Sharing Steve :: New Stuff
Wednesday, January 26, 2005

An article on the Cinematheque Award Show

The Daily News of Los Angeles
January 22, 2005 Saturday
By Valerie Kuklenski Staff Writer

STARS PAYING tribute at this year's American Cinematheque Award ceremony left their usual superlatives at the door and came ready to have fun with - and poke fun at - the guest of honor, Steve Martin.

The Beverly Hills dinner, held Nov. 12 and finally ready for telecast Sunday, was closer to a Friars Club roast than a conventional presentation by the Hollywood film organization.

Martin, 59, was chosen for the midcareer honor for his acting and writing on the big screen, but he also was praised for work ranging from stand-up comedy to writing of TV, plays and novellas. And banjo picking and fake dancing.

"Tonight we honor a stand-up comedian, the first rock-star comedian who filled stadiums and arenas, sold records, won two Grammys"' Robin Williams said. "And you have to remember he had an arrow through his head at the time."

The presentation featured clips from several of Martin's movies, including "The Jerk," "All of Me," "Pennies From Heaven,'' ``Dirty Rotten Scoundrels," "L.A. Story'' and ``Parenthood."

"Steve's films will be studied long after we're gone, because two things are timeless: the comedy of Mr. Steve Martin and community college," his "Three Amigos" co-star Martin Short said.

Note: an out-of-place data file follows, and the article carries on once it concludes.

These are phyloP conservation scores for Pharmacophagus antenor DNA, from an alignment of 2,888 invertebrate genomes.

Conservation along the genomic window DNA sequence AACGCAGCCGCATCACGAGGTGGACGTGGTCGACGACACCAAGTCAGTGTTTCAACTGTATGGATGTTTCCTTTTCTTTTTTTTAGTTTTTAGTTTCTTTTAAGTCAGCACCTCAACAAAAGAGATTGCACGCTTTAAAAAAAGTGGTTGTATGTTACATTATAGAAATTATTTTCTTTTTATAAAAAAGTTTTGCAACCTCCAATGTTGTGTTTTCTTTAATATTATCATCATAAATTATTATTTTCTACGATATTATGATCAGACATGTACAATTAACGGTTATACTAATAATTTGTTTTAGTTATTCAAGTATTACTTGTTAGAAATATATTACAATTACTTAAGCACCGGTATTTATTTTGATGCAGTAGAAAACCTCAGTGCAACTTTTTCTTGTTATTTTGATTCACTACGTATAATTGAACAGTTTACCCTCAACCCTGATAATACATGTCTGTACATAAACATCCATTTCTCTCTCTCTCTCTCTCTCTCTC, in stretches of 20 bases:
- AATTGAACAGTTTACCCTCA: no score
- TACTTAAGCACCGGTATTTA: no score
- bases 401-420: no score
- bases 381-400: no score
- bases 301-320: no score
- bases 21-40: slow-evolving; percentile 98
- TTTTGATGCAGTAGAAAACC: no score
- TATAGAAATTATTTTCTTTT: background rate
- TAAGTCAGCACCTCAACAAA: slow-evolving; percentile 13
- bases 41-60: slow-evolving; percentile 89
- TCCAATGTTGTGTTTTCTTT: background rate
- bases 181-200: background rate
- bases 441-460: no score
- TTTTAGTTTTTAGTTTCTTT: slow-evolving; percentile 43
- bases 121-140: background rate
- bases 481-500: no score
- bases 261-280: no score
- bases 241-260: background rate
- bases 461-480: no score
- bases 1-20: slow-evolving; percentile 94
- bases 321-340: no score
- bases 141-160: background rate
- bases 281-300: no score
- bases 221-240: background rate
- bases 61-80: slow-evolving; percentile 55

Producer Brian Grazer and director Ron Howard said they were flattered to be asked to present the award, until it dawned on them that Martin was avoiding taking the stage directly after the funniest people in the room.

"Steve's thinking, who does he know who has some industry status but at the same time is really dull?" Grazer said.

"So it's with tremendous disgust and great scorn that we introduce Steve Martin," Howard said.

"This evening is especially meaningful to me because when I was a kid, my friends and I used to meet after school and get all dressed up and play American Cinematheque awards show," Martin said.

He thanked his first manager and agent with warm and amusing anecdotes, then lumped together all those currently guiding his career in one flurry of words, reasoning that it would make it easier for the editors to snip it out of the telecast.

Martin then turned serious as he talked about his work.

"Comedy can be predictable, surprising, simple or elaborate. But the one thing it can never be is finally and forever mastered," he said. "Just when you think you know it all, your joke is left reverberating in an unnerving silence.

"That quest, that feeling that there is still something left to understand, has kept me going all these years."

Then the dry wit resurfaced as he accepted the award "on behalf of all millionaire comedians everywhere."


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